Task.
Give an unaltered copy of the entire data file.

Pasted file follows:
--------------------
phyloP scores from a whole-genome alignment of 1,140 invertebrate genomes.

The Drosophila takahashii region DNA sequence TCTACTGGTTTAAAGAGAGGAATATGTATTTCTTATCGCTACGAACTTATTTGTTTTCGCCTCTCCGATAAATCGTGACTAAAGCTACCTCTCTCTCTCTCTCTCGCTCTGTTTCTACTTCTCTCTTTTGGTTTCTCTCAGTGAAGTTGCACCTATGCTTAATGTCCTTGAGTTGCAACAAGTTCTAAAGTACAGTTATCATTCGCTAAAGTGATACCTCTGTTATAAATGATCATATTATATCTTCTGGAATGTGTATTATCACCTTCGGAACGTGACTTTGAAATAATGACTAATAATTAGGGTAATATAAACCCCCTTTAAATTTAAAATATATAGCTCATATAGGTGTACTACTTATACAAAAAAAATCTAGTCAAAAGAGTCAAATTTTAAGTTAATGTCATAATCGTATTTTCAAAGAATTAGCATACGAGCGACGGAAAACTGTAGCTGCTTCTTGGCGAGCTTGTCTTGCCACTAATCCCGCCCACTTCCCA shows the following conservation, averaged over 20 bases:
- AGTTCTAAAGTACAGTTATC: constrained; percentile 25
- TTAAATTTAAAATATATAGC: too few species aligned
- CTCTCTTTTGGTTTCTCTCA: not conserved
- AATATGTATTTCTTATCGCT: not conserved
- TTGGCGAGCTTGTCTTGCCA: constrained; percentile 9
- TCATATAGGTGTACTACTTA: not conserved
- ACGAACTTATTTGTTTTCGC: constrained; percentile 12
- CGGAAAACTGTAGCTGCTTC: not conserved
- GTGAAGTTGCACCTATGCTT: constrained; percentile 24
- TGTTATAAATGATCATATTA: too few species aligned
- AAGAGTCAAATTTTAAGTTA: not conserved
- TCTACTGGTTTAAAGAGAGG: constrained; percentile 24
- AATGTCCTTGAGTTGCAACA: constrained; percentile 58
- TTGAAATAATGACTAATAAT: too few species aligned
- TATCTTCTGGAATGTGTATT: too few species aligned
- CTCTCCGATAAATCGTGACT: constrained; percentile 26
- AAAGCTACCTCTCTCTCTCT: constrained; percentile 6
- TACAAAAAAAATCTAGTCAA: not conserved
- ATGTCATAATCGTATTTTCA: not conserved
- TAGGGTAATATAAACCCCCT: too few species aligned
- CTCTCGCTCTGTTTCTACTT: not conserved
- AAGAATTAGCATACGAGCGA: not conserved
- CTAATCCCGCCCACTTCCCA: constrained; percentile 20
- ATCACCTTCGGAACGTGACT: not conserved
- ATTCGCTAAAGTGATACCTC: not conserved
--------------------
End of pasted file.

phyloP scores from a whole-genome alignment of 1,140 invertebrate genomes.

The Drosophila takahashii region DNA sequence TCTACTGGTTTAAAGAGAGGAATATGTATTTCTTATCGCTACGAACTTATTTGTTTTCGCCTCTCCGATAAATCGTGACTAAAGCTACCTCTCTCTCTCTCTCTCGCTCTGTTTCTACTTCTCTCTTTTGGTTTCTCTCAGTGAAGTTGCACCTATGCTTAATGTCCTTGAGTTGCAACAAGTTCTAAAGTACAGTTATCATTCGCTAAAGTGATACCTCTGTTATAAATGATCATATTATATCTTCTGGAATGTGTATTATCACCTTCGGAACGTGACTTTGAAATAATGACTAATAATTAGGGTAATATAAACCCCCTTTAAATTTAAAATATATAGCTCATATAGGTGTACTACTTATACAAAAAAAATCTAGTCAAAAGAGTCAAATTTTAAGTTAATGTCATAATCGTATTTTCAAAGAATTAGCATACGAGCGACGGAAAACTGTAGCTGCTTCTTGGCGAGCTTGTCTTGCCACTAATCCCGCCCACTTCCCA shows the following conservation, averaged over 20 bases:
- AGTTCTAAAGTACAGTTATC: constrained; percentile 25
- TTAAATTTAAAATATATAGC: too few species aligned
- CTCTCTTTTGGTTTCTCTCA: not conserved
- AATATGTATTTCTTATCGCT: not conserved
- TTGGCGAGCTTGTCTTGCCA: constrained; percentile 9
- TCATATAGGTGTACTACTTA: not conserved
- ACGAACTTATTTGTTTTCGC: constrained; percentile 12
- CGGAAAACTGTAGCTGCTTC: not conserved
- GTGAAGTTGCACCTATGCTT: constrained; percentile 24
- TGTTATAAATGATCATATTA: too few species aligned
- AAGAGTCAAATTTTAAGTTA: not conserved
- TCTACTGGTTTAAAGAGAGG: constrained; percentile 24
- AATGTCCTTGAGTTGCAACA: constrained; percentile 58
- TTGAAATAATGACTAATAAT: too few species aligned
- TATCTTCTGGAATGTGTATT: too few species aligned
- CTCTCCGATAAATCGTGACT: constrained; percentile 26
- AAAGCTACCTCTCTCTCTCT: constrained; percentile 6
- TACAAAAAAAATCTAGTCAA: not conserved
- ATGTCATAATCGTATTTTCA: not conserved
- TAGGGTAATATAAACCCCCT: too few species aligned
- CTCTCGCTCTGTTTCTACTT: not conserved
- AAGAATTAGCATACGAGCGA: not conserved
- CTAATCCCGCCCACTTCCCA: constrained; percentile 20
- ATCACCTTCGGAACGTGACT: not conserved
- ATTCGCTAAAGTGATACCTC: not conserved